Do You Always Count?

ZenR1

Well-known member
Do you always count every single beat, fill, whatsoever any and every time you play or listen to any drumming? Do you automatically hear everything in 1 + 2 e + a 3 + 4 e + a etc?
 
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ZenR1

Well-known member
So I'm a beginner on this journey. When do you stop having to count it all out? Sometimes I feel like it's interfering with actually hearing/feeling the rythm.
 

SomeBadDrummer

Well-known member
Do you always count every single beat, fill, whatsoever any and every time you listen to any drumming? Do you automatically hear everything in 1 + 2 e + a 3 + 4 e + a etc?
I never hear anything in those terms, or count; it’s all about feeling. Although if reading unfamiliar tunes from a chart or sheet music it might be helpful. It might depend on the music you’re playing... But that’s just me, some bad drummer.
 

C.M. Jones

Well-known member
So I'm a beginner on this journey. When do you stop having to count it all out? Sometimes I feel like it's interfering with actually hearing/feeling the rythm.
As you gain experience, you'll develop an internal, immaterial, non-intellective sense of rhythm and timing that will permeate your drumming in every way. The interpretation and execution of beats will become automatic -- almost involuntary, similar to breathing. In the meantime, don't worry about it. Just keep playing.
 
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crash

Member
Yes. I count just about everything I play. I don't get into counting subdivisions, that's just busy work. Counting helps me keep time better. When things were open, I played in a big jazz band, everything was charted. So it was easy to count the beats.
 

ZenR1

Well-known member
As you gain experience, you'll develop and internal, immaterial, non-intellective sense of rhythm and timing that will permeate your drumming in every way. The interpretation and execution of beats will become automatic -- almost involuntary, similar to breathing. In the meantime, don't worry about it. Just keep playing.
I sometimes wonder if I already have a bit of that and am interfering with it by trying to "hear" the numbers?
 

toddbishop

Platinum Member
As a beginner, you should be learning to count-- you're supposed to know rhythm as a drummer, and that's one of the ways you do it.

You can count:
-- The combined rhythm of all the parts on whatever thing you're learning-- like with your last question. It's extremely helpful in learning new stuff.
-- Combinations of quarter note, 8th note and 16th note rhythms, including rests. And 8th note triplets.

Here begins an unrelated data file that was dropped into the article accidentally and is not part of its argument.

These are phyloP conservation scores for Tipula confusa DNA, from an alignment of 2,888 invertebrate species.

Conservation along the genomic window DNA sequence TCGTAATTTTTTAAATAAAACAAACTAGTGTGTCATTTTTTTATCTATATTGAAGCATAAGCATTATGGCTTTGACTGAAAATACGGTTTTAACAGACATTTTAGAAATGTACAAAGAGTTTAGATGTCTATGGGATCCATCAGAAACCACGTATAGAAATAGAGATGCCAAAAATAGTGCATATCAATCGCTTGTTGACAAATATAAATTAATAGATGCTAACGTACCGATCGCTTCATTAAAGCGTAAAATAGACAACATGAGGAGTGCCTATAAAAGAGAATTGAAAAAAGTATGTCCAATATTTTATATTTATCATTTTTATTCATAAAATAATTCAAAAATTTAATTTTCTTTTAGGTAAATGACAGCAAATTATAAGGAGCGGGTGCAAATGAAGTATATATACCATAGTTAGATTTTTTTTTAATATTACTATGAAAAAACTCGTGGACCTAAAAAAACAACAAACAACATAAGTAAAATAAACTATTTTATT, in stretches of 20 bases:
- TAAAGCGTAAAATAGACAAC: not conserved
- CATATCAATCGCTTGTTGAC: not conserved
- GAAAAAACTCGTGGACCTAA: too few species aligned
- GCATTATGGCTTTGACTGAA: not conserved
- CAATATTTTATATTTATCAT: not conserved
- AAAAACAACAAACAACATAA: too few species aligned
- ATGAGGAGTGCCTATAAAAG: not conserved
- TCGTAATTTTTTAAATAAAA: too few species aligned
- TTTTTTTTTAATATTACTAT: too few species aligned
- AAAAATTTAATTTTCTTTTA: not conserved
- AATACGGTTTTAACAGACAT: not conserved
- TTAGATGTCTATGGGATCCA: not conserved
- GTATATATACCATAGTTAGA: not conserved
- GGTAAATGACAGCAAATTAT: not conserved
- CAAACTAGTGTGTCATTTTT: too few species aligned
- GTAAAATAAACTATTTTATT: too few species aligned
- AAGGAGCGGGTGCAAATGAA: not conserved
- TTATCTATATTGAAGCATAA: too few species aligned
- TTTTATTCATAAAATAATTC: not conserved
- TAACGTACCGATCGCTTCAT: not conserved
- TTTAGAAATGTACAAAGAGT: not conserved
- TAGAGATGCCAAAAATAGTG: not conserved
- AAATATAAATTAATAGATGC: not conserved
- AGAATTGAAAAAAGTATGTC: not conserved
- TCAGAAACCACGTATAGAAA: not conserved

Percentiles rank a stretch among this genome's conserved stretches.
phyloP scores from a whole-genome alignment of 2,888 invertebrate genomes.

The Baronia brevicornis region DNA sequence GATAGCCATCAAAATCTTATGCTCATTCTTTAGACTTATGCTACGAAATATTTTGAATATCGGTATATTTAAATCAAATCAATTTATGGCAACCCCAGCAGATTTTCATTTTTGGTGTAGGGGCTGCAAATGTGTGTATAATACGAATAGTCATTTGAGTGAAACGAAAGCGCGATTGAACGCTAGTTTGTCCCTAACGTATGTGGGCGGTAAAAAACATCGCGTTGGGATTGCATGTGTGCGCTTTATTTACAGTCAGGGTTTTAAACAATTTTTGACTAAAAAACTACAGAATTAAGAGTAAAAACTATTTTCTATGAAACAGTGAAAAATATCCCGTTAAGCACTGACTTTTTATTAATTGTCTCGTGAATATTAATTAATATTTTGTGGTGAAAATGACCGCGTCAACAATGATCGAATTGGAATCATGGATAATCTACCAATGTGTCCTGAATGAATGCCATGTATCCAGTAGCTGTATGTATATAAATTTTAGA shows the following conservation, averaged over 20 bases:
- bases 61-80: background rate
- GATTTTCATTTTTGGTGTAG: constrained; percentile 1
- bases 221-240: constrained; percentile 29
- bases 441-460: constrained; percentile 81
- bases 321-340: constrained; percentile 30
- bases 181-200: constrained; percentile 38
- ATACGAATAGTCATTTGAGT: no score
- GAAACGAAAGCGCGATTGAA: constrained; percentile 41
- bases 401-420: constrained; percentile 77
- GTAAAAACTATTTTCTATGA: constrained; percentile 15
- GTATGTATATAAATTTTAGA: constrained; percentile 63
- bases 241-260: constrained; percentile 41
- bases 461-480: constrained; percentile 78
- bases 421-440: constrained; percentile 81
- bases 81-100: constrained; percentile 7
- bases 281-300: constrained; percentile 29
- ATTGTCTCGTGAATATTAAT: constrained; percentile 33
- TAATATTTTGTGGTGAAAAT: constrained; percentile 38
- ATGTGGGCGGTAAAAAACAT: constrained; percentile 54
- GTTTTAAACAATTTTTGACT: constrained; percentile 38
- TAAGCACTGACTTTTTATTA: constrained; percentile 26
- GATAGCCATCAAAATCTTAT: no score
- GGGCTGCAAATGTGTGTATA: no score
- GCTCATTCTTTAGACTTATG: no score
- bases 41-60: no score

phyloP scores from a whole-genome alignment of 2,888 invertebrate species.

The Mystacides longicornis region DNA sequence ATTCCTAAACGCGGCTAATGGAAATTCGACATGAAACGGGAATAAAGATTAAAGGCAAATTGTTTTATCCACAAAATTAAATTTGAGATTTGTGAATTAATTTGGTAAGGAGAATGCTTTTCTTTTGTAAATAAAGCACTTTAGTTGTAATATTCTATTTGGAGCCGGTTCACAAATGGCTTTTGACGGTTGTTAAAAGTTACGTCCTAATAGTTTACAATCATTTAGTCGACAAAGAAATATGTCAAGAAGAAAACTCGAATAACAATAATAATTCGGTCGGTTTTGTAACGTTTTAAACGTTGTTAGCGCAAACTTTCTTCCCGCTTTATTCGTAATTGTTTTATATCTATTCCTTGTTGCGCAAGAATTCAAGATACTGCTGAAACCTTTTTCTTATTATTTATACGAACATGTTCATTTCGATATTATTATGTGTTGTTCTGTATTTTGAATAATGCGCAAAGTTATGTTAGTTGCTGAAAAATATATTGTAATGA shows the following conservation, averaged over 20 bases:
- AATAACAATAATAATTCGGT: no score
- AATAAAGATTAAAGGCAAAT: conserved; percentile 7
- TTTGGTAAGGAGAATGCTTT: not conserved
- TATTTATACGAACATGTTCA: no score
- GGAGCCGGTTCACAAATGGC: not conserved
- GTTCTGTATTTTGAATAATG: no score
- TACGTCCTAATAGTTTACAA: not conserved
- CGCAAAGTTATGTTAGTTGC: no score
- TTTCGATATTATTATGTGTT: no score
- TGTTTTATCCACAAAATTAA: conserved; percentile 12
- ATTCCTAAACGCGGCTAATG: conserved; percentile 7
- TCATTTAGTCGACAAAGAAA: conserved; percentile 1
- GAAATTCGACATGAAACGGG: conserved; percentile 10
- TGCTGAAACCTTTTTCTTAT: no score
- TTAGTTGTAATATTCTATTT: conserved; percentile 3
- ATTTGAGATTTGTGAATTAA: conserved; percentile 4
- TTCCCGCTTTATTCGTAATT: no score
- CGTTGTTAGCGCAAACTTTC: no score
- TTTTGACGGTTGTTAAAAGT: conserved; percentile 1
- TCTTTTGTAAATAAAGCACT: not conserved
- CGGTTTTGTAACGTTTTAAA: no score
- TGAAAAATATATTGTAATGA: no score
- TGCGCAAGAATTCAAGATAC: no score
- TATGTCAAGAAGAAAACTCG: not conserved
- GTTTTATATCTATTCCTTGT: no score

-- Beats or subdivisions when actually playing a groove-- you generally don't need to always count while playing though.
 
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C.M. Jones

Well-known member
I sometimes wonder if I already have a bit of that and am interfering with it by trying to "hear" the numbers?
That's a possibility, of course. Understanding the numeric function of notes is important, but it shouldn't smother instinct. Count less and feel more.
 

Mr Farkle

Well-known member
I understand what you’re saying when you say it interferes with hearing or feeling the music. My vocal chords get tired and I find it distracting if I count out loud. I didn’t count much at all after I first learned to play but the last few years I’ve been learning jazz and now I count all the time again. I still count mostly in my head unless I’m learning something like Beyond Bop triplet limb independence. I have to count that stuff out loud and even loud at times. So in my case it depends on what I’m doing. Just sharing my own experience. I’m no drum instructor.
 

MntnMan62

Junior Member
Here's how I see it. Being able to count music is essential to truly understanding the rhythm you are attempting to play. And when you play with other people and are working on arrangements of songs, sometimes you have to explain to your bandmates how that part works rhythmically. So, when you are in the early stages of your drumming career it is important to count things often. You at least need to be able to count it with little thinking. It needs to be second nature. So, as a newbie, count everything. Over time you won't have to. It will become part of your feel. Counting the beat isn't always necessary throughtout an entire song. But you might need to count it out until you become comfortable and can play it repetatively perfectly. Some people responded with the response that they never count. That's great for them. Maybe it works for them. Nothing wrong with that. But I have found that counting early on in my career has paid dividends later on while playing with other people and while attempting to figure out difficult grooves, beats or fills. Do what you think makes sense for you. If you are taking lessons, that's a question you should ask your teacher.
 

bud7h4

Silver Member
If I'm playing something complex enough that counting would help me, I feel like at the same time counting also adds yet another dimension to an already complex task. I'll count while learning something, particularly polymeter and polyrhythms. After that, counting is only a distraction.
Maybe counting distracts me because I'm not used to doing it, in which case I might have to consider this a potential weakness.
 

Bozozoid

Well-known member
This counting thing you speak of is strange to me. All these years go by and I've learned from feel only. Should I change this late in the game?. Counting seems like torture to me but if it helps I'll dig in. I know I'll screw it up though. I can hear my band mates yelling dude! Just go back to your old way.
 
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